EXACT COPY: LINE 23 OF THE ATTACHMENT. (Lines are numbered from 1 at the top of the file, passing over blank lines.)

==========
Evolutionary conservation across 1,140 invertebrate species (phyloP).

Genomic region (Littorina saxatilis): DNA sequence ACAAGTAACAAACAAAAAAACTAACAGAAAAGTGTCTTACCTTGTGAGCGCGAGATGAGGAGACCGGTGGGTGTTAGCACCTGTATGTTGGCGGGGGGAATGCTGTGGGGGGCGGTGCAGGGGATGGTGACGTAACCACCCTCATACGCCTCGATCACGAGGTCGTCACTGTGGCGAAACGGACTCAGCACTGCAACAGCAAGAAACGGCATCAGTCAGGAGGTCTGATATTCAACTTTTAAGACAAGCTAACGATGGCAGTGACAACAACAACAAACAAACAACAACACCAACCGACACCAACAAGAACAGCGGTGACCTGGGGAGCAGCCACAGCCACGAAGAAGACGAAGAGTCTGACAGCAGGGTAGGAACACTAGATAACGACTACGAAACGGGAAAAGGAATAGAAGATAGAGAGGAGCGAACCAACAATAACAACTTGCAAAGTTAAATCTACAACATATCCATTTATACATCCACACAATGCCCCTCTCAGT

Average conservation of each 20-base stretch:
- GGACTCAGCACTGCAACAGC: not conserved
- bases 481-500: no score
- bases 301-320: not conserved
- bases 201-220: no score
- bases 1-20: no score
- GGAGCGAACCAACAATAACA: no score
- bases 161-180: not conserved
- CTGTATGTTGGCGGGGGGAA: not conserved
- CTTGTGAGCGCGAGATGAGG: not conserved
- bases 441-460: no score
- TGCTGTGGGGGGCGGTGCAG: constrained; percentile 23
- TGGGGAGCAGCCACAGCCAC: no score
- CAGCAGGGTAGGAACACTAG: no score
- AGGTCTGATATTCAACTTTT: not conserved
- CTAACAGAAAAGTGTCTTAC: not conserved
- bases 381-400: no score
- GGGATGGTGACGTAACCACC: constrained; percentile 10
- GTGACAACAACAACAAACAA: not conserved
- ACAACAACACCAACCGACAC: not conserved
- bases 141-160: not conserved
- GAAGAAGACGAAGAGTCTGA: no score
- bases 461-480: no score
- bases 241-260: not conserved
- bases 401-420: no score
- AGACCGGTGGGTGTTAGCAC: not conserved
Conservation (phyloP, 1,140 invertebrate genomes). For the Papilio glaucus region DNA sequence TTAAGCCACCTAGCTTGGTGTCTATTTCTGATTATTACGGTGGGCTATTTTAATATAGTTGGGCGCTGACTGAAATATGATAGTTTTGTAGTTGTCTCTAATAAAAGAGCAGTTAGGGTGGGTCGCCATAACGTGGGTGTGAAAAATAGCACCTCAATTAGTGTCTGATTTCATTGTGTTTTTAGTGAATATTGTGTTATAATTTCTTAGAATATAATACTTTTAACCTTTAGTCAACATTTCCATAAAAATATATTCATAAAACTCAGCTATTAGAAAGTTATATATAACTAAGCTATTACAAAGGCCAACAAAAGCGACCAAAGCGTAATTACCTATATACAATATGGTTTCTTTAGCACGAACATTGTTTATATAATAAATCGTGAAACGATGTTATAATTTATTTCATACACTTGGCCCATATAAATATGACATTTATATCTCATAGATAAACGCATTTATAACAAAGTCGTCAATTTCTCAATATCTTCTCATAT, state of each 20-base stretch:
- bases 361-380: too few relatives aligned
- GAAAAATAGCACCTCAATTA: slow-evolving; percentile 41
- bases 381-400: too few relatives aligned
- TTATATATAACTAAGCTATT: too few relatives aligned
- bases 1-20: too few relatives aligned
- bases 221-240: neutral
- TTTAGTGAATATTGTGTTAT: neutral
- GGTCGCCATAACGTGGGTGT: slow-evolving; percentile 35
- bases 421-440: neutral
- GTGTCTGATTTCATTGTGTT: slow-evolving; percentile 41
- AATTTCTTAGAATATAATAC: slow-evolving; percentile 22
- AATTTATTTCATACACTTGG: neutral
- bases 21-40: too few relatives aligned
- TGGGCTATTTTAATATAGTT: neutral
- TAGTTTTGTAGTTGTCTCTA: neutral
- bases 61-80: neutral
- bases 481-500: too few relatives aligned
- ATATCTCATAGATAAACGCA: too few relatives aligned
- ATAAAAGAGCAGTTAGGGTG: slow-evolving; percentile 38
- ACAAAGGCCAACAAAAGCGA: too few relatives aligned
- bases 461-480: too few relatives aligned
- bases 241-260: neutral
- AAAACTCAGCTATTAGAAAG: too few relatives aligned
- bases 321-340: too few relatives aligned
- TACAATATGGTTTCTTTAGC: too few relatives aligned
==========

- bases 141-160: not conserved